Feeling Like A Proud Papa
|Sharing "tea" with 3 amazing African men|
In 2005, when Pam and I made the transition from short term missionaries to full time mentors in Uganda, we had no blueprint for the strategy we would use. We believed that the greatest need for the many new believers in Uganda was for discipleship. Alive, but undeveloped, was not the intent God has for His sons. We cornered four words to describe what we wanted to do and embrace relationships as the environment in which we would do it. We set out to encourage, equip, empower, and release the next generation of leaders in Uganda ... one person at a time.
|Dereck, Jimmy, Robert (left to right)|
|Abdu (left) with friends from Fairview, Oklahoma|
Robert Sityo now pastors a church of 250 in a village that was previously 90% Muslim. Curses and bewitching were placed on him and the village fought to make him a failure. Today he is the Director of a Primary and Secondary School that boosts over 1,000 students who score among the highest of those in the nation. He has started another church that is now over 300. He has a maturity that makes him a good spiritual father. In fact, he and his wife Sarah, are now parents for 18 children who live with them! He works with Grace Giving International with our blessings. We encouraged Robert to have those who work with him start their own separate not for profit organization and they are now released to work with so many sponsors all over America.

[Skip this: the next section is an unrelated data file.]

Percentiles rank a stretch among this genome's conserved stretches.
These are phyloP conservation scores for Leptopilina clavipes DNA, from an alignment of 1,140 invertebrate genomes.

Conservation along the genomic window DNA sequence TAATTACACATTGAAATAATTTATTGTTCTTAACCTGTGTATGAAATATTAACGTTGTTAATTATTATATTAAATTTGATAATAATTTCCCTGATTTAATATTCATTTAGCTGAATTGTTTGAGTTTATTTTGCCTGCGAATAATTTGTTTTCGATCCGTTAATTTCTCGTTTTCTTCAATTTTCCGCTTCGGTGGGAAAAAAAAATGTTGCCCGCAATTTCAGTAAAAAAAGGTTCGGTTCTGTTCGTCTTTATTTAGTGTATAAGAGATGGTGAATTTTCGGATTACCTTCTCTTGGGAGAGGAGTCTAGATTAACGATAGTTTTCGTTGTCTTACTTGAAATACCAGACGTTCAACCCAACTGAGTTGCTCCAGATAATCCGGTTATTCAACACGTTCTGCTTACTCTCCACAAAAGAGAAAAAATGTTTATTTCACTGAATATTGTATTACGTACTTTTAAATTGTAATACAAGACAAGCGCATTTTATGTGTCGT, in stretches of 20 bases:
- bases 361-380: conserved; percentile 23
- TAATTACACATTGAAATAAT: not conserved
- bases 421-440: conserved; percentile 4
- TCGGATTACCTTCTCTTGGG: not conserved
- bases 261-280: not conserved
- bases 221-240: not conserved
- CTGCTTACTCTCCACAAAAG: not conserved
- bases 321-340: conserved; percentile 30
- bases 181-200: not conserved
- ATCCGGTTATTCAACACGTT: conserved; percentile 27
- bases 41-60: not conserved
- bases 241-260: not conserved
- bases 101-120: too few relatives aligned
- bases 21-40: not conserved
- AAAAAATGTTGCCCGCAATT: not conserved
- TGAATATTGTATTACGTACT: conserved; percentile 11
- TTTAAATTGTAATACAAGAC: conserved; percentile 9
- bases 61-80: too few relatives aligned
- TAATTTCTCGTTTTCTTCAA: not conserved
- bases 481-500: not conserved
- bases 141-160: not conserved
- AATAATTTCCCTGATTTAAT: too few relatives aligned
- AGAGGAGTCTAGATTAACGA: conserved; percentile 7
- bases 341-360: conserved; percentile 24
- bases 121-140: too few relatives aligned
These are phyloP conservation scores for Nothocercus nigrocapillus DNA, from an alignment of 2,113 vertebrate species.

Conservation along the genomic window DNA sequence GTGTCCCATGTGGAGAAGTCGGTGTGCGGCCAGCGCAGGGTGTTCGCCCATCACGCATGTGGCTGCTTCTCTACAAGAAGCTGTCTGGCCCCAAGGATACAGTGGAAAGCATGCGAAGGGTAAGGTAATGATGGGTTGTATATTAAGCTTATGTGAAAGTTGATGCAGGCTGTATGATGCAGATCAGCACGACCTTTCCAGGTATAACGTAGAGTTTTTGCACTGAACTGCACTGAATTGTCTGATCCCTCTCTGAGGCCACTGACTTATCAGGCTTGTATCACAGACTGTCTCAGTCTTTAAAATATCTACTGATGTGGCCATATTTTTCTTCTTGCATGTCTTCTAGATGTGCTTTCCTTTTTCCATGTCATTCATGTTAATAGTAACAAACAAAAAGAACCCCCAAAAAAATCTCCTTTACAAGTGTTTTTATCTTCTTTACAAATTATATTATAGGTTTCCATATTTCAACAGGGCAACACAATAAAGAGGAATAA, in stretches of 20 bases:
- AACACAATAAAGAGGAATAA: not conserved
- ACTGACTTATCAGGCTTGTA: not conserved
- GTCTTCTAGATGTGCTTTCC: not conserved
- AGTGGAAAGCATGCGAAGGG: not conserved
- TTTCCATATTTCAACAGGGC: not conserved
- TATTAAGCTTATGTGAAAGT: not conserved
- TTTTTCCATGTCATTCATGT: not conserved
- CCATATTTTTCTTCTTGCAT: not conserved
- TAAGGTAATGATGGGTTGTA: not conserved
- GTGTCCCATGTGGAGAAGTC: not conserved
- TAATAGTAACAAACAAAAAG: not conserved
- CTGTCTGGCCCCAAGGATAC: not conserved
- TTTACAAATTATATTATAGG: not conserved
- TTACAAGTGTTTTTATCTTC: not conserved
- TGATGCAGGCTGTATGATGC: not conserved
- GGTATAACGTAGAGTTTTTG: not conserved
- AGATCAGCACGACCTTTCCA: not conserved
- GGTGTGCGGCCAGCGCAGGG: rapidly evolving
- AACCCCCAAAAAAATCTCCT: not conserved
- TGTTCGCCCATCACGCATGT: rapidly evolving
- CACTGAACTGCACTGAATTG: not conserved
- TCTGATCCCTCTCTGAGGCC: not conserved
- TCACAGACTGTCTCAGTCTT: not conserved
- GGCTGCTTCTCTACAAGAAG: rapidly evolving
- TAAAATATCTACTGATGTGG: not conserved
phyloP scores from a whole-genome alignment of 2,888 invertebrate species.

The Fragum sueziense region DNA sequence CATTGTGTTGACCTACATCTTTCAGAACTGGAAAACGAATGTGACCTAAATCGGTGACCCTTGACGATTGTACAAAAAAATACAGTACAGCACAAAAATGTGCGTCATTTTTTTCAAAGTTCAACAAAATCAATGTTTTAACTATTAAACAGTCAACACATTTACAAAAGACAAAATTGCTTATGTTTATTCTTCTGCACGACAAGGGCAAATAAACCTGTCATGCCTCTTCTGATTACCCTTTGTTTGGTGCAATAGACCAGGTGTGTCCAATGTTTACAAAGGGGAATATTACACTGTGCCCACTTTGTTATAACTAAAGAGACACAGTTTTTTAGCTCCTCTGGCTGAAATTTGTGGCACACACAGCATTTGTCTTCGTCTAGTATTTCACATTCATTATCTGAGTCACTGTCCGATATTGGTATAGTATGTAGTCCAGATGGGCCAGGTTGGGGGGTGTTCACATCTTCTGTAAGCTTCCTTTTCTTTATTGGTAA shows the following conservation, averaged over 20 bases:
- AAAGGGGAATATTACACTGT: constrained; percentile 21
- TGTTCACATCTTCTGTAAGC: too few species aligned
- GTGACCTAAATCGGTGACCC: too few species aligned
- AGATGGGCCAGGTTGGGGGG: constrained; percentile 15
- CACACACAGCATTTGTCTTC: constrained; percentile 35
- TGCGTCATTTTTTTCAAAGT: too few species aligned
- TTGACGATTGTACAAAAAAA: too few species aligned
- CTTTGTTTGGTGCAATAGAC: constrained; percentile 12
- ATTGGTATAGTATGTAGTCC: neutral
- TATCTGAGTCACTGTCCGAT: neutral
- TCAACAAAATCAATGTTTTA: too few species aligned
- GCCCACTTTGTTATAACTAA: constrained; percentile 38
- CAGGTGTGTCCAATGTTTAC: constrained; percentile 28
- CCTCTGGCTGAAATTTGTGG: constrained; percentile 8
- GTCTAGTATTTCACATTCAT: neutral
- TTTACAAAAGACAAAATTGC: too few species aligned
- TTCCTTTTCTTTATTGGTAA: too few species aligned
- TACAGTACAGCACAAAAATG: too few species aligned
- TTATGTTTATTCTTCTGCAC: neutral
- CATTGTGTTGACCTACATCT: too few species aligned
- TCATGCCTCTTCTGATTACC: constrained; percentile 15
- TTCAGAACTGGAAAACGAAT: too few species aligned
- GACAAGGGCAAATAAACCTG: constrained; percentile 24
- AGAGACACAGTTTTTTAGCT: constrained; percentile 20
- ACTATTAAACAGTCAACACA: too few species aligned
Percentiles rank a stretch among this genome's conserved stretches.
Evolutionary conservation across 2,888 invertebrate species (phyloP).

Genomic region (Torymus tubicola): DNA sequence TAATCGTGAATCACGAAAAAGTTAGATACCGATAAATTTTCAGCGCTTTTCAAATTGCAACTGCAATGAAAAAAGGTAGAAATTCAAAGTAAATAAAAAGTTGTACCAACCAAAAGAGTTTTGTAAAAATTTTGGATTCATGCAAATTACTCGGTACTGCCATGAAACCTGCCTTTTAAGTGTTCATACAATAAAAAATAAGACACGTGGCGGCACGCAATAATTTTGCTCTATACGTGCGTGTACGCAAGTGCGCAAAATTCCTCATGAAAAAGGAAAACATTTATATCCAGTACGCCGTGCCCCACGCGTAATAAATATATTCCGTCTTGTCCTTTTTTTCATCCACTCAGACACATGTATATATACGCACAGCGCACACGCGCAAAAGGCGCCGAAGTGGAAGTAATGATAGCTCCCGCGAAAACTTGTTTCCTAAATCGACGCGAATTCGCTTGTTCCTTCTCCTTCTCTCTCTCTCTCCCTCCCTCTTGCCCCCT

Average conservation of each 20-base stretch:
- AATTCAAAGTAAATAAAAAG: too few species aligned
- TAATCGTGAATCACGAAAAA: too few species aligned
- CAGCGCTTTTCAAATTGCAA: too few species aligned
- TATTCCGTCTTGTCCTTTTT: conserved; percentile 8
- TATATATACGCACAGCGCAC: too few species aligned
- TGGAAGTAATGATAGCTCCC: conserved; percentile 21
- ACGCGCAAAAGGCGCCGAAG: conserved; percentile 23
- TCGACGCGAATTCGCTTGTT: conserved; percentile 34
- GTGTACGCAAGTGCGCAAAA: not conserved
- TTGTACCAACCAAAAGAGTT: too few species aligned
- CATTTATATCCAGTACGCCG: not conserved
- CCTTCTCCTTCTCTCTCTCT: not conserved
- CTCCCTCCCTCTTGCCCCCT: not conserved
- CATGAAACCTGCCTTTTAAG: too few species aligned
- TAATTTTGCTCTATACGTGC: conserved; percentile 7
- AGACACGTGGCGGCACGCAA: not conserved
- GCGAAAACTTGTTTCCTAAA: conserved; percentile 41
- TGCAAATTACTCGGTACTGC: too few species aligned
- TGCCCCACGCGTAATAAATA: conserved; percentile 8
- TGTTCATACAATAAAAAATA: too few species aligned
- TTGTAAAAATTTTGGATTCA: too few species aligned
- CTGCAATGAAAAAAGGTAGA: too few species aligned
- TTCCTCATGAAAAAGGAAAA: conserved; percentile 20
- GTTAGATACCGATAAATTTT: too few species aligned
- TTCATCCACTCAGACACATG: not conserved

|Jimmy with Robyn|
Dereck Mombera is a business man who came to the United States for three short weeks to see if investors would like to help him develop his distribution business of imported rice, from Kenya, and pharmaceuticals, from India. He believes business is just another venue in which sons of God should manifest the glory of their Father.
|Dereck with Mama Pam|
NGM is a family. We never set out to build an organization. We simply want to be used in the lives of young men and women to help them on their way to maturity. And then release them so that can reproduced and multiply.
Today we are working more directly with other young Africans, hoping to encourage, equip, empower and release them. Of course, there will come that time, much like a wedding, when we "give them away" so that they can begin to do with others what we have done with them. And, then, once in a while, we will get to sit with them, like family on Thanksgiving, and rejoice in the goodness of our Father and give Jesus praise for the privilege He gave us for this work.